Lactose intolerance: Too Little Is Known
Panel Says More Research Needed, Not Less Dairy
Feb. 24, 2010 -- People who are lactose intolerant often avoid dairy
products, thereby depriving themselves of calcium, vitamin
D, and other essential nutrients, according to a draft statement released
today by a National Institutes of Health-sponsored panel on lactose intolerance and
The panel, composed of experts from across the medical spectrum, was tasked
with evaluating what we know about lactose intolerance. Very little, as it
"There are huge gaps in knowledge," says panel chairman Frederick J. Suchy,
MD, professor and chief of pediatric hepatology at Mount Sinai School of
Lactose Intolerance Information Lacking
The panel reviewed nearly 60 relevant studies, a quarter of which were
conducted in the United States. "None of the studies," the draft states,
"evaluated a representative U.S. sample ... [and] they cannot be used to
estimate the prevalence of lactose intolerance."
The numbers may be elusive, but outcomes of a dairy-poor diet are easy to predict.
"It has implications for bone health, cardiovascular health, and maybe colon cancer," Suchy says. But
for those who experience symptoms of lactose intolerance -- bloating, gas, diarrhea -- after a glass of
milk, "the reflex response is to stop drinking milk and eating dairy
What Is Lactose?
Lactose is a sugar found in milk. In order to digest it, the body needs a
special enzyme, called lactase. Everyone is born with lactase; otherwise,
babies and breast milk wouldn’t mix very well. But most of the world’s
population -- people of northern European descent are an exception -- is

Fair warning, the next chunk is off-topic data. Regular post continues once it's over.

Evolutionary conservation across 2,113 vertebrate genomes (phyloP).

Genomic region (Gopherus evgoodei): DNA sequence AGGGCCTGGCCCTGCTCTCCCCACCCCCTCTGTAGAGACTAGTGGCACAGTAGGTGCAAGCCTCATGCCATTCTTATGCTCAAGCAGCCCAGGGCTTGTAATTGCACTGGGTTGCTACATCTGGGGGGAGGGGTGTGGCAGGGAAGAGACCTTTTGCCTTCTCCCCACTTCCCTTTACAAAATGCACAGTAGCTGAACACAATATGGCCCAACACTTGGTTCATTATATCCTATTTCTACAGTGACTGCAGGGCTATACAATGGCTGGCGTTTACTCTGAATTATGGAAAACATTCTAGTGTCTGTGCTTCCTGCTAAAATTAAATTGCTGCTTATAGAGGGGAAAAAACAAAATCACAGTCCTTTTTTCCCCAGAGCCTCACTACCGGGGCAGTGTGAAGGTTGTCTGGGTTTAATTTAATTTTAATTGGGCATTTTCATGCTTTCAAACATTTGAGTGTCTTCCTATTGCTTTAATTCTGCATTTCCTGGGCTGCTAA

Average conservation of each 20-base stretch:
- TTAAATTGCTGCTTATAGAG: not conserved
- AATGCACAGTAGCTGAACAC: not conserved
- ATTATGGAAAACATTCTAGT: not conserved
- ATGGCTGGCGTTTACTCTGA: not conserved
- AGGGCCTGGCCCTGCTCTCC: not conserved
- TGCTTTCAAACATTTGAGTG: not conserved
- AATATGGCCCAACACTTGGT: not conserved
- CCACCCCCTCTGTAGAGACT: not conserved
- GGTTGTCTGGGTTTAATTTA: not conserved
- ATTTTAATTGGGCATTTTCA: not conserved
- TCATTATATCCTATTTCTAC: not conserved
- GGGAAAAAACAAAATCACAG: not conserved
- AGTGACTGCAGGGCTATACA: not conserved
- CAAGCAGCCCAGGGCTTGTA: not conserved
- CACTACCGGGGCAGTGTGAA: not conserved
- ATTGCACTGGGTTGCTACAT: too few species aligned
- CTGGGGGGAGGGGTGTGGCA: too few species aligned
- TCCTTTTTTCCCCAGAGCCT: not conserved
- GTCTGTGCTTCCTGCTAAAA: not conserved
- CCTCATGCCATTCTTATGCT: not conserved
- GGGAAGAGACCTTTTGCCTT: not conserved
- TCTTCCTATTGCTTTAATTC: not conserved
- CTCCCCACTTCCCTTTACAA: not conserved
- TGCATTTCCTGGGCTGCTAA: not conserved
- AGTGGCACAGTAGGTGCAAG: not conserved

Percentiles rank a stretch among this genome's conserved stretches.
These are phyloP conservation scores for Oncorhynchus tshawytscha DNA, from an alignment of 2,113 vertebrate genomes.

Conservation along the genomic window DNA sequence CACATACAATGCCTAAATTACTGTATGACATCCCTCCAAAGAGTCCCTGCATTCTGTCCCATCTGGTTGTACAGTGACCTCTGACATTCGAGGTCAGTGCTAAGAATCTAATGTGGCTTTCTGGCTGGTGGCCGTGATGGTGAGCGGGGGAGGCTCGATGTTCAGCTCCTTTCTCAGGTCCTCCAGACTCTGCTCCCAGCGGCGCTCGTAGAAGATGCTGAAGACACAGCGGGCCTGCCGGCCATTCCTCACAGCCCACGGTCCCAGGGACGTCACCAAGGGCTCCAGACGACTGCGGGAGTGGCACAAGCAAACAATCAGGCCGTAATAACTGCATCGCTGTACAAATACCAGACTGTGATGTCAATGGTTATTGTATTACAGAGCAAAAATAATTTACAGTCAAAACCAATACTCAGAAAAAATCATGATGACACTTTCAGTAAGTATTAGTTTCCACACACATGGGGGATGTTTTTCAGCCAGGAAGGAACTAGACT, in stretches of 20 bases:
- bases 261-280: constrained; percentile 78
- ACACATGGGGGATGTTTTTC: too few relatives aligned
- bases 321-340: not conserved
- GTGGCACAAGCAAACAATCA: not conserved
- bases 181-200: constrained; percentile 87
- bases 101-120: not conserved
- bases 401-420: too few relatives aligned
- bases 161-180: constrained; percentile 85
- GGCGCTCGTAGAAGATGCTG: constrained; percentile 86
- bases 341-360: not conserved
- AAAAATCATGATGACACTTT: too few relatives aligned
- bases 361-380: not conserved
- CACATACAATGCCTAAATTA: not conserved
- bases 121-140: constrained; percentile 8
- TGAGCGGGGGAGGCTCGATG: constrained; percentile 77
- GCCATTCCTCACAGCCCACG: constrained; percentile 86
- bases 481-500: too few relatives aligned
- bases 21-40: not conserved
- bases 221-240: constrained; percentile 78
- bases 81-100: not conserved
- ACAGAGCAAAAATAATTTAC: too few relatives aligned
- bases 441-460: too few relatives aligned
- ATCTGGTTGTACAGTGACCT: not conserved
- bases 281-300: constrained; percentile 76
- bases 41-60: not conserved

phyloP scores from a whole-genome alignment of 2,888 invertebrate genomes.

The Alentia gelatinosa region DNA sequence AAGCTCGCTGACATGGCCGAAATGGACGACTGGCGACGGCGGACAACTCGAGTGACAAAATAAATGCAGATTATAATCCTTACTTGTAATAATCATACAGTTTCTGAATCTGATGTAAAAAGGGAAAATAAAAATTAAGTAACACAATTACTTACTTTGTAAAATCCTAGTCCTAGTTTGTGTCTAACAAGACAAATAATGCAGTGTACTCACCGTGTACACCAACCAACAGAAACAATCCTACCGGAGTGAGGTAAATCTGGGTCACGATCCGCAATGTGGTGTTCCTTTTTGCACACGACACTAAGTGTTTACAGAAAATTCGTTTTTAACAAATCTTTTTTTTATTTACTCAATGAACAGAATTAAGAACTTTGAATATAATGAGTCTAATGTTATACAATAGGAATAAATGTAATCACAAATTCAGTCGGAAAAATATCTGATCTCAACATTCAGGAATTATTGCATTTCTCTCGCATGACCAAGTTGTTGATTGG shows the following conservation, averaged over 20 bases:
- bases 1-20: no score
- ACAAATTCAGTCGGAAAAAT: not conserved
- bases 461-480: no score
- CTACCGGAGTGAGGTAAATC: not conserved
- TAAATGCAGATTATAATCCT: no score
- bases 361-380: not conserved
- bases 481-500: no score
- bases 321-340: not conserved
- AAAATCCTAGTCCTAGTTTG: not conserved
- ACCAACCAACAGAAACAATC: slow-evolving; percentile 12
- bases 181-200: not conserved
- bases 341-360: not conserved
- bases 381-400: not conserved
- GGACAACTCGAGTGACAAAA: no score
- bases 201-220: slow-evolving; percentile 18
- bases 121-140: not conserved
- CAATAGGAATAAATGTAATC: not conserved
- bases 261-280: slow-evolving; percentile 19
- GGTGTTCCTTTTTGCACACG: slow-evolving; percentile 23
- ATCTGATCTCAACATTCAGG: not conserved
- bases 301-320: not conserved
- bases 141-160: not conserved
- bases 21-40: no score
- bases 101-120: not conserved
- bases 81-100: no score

genetically programmed to decrease the production of lactase around age 3 or
In the U.S., Asians, African-Americans, Hispanics, and other minority groups
are particularly likely to be deficient of lactase.
However, not everyone who is deficient of lactase will suffer from drinking
a glass of milk.
"Whether or not it becomes clinically important is very variable," says John
Snyder, MD, chief of gastroenterology, hepatology, and nutrition at Children’s
National Medical Center in Washington, D.C. It is quite possible, he says, that
someone with a low level of lactase will tolerate dairy products as well as
someone whose level is a lot higher.
Get Tested for Lactose Intolerance
For Snyder, who was not a member of the panel, the important thing is to get
evaluated. Taking a lactase enzyme pill may alleviate symptoms. If it does,
says Snyder, that would suggest you are lactose intolerant. A breath test can
offer more conclusive results. Your doctor will also want to rule out other
conditions, such as irritable bowel syndrome or celiac disease.
A diagnosis of lactose intolerance does not have to mean a dairy-free diet,
Suchy emphasizes. Yogurt and hard cheeses, he says, shouldn’t cause any
trouble. And small amounts of milk throughout the day, rather than a large
glass all at once, might be easier on your gut.
"The reality is that alternate strategies may be effective," says Suchy.